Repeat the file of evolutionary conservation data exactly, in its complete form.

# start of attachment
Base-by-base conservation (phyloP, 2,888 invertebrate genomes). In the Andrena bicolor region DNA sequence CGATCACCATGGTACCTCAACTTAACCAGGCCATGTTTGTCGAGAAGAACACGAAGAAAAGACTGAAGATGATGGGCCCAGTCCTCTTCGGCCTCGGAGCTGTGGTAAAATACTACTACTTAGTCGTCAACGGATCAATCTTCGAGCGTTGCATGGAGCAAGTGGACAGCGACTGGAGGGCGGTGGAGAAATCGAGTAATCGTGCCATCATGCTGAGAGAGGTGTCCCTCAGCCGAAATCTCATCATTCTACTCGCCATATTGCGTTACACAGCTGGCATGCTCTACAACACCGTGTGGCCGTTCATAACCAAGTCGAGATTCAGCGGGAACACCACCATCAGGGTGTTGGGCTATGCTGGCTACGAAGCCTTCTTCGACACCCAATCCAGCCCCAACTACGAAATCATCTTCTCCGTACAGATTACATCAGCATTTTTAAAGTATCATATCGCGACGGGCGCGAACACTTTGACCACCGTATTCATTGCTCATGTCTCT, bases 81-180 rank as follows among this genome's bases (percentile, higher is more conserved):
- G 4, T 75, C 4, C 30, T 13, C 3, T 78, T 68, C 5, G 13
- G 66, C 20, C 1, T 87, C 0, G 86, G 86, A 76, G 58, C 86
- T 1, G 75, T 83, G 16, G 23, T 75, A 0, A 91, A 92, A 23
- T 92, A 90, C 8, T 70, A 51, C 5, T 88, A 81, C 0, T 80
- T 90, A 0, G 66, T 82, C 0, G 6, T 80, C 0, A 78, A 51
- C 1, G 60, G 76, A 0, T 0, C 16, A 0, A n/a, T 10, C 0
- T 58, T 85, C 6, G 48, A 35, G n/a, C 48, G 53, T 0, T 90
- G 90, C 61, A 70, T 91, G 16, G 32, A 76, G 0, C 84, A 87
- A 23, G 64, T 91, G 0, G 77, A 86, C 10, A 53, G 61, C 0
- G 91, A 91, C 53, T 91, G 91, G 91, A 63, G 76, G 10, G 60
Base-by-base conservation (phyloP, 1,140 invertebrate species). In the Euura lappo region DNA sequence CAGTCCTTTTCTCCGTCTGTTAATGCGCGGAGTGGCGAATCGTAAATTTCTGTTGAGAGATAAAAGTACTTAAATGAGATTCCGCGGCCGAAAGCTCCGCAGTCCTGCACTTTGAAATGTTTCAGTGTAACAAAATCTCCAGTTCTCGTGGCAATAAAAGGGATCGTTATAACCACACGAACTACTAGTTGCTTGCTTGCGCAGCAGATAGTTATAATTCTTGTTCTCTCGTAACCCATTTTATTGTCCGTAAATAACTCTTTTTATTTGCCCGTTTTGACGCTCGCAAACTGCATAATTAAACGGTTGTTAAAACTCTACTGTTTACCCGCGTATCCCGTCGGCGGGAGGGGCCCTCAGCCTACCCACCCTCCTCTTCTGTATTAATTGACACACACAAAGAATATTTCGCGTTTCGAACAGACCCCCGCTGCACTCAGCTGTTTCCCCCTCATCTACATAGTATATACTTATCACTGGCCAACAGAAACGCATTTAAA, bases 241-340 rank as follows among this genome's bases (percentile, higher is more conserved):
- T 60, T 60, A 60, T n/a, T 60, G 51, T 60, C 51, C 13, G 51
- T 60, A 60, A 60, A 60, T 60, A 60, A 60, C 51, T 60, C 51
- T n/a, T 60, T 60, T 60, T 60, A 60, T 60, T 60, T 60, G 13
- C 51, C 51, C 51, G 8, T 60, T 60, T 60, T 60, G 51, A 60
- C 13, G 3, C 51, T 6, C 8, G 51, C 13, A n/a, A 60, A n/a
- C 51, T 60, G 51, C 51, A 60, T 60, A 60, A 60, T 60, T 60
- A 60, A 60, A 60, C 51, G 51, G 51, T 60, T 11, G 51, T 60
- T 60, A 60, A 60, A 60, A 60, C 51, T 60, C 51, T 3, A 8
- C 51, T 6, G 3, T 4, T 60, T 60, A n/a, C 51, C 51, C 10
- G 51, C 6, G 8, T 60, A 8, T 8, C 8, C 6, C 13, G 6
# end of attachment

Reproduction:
Base-by-base conservation (phyloP, 2,888 invertebrate genomes). In the Andrena bicolor region DNA sequence CGATCACCATGGTACCTCAACTTAACCAGGCCATGTTTGTCGAGAAGAACACGAAGAAAAGACTGAAGATGATGGGCCCAGTCCTCTTCGGCCTCGGAGCTGTGGTAAAATACTACTACTTAGTCGTCAACGGATCAATCTTCGAGCGTTGCATGGAGCAAGTGGACAGCGACTGGAGGGCGGTGGAGAAATCGAGTAATCGTGCCATCATGCTGAGAGAGGTGTCCCTCAGCCGAAATCTCATCATTCTACTCGCCATATTGCGTTACACAGCTGGCATGCTCTACAACACCGTGTGGCCGTTCATAACCAAGTCGAGATTCAGCGGGAACACCACCATCAGGGTGTTGGGCTATGCTGGCTACGAAGCCTTCTTCGACACCCAATCCAGCCCCAACTACGAAATCATCTTCTCCGTACAGATTACATCAGCATTTTTAAAGTATCATATCGCGACGGGCGCGAACACTTTGACCACCGTATTCATTGCTCATGTCTCT, bases 81-180 rank as follows among this genome's bases (percentile, higher is more conserved):
- G 4, T 75, C 4, C 30, T 13, C 3, T 78, T 68, C 5, G 13
- G 66, C 20, C 1, T 87, C 0, G 86, G 86, A 76, G 58, C 86
- T 1, G 75, T 83, G 16, G 23, T 75, A 0, A 91, A 92, A 23
- T 92, A 90, C 8, T 70, A 51, C 5, T 88, A 81, C 0, T 80
- T 90, A 0, G 66, T 82, C 0, G 6, T 80, C 0, A 78, A 51
- C 1, G 60, G 76, A 0, T 0, C 16, A 0, A n/a, T 10, C 0
- T 58, T 85, C 6, G 48, A 35, G n/a, C 48, G 53, T 0, T 90
- G 90, C 61, A 70, T 91, G 16, G 32, A 76, G 0, C 84, A 87
- A 23, G 64, T 91, G 0, G 77, A 86, C 10, A 53, G 61, C 0
- G 91, A 91, C 53, T 91, G 91, G 91, A 63, G 76, G 10, G 60
Base-by-base conservation (phyloP, 1,140 invertebrate species). In the Euura lappo region DNA sequence CAGTCCTTTTCTCCGTCTGTTAATGCGCGGAGTGGCGAATCGTAAATTTCTGTTGAGAGATAAAAGTACTTAAATGAGATTCCGCGGCCGAAAGCTCCGCAGTCCTGCACTTTGAAATGTTTCAGTGTAACAAAATCTCCAGTTCTCGTGGCAATAAAAGGGATCGTTATAACCACACGAACTACTAGTTGCTTGCTTGCGCAGCAGATAGTTATAATTCTTGTTCTCTCGTAACCCATTTTATTGTCCGTAAATAACTCTTTTTATTTGCCCGTTTTGACGCTCGCAAACTGCATAATTAAACGGTTGTTAAAACTCTACTGTTTACCCGCGTATCCCGTCGGCGGGAGGGGCCCTCAGCCTACCCACCCTCCTCTTCTGTATTAATTGACACACACAAAGAATATTTCGCGTTTCGAACAGACCCCCGCTGCACTCAGCTGTTTCCCCCTCATCTACATAGTATATACTTATCACTGGCCAACAGAAACGCATTTAAA, bases 241-340 rank as follows among this genome's bases (percentile, higher is more conserved):
- T 60, T 60, A 60, T n/a, T 60, G 51, T 60, C 51, C 13, G 51
- T 60, A 60, A 60, A 60, T 60, A 60, A 60, C 51, T 60, C 51
- T n/a, T 60, T 60, T 60, T 60, A 60, T 60, T 60, T 60, G 13
- C 51, C 51, C 51, G 8, T 60, T 60, T 60, T 60, G 51, A 60
- C 13, G 3, C 51, T 6, C 8, G 51, C 13, A n/a, A 60, A n/a
- C 51, T 60, G 51, C 51, A 60, T 60, A 60, A 60, T 60, T 60
- A 60, A 60, A 60, C 51, G 51, G 51, T 60, T 11, G 51, T 60
- T 60, A 60, A 60, A 60, A 60, C 51, T 60, C 51, T 3, A 8
- C 51, T 6, G 3, T 4, T 60, T 60, A n/a, C 51, C 51, C 10
- G 51, C 6, G 8, T 60, A 8, T 8, C 8, C 6, C 13, G 6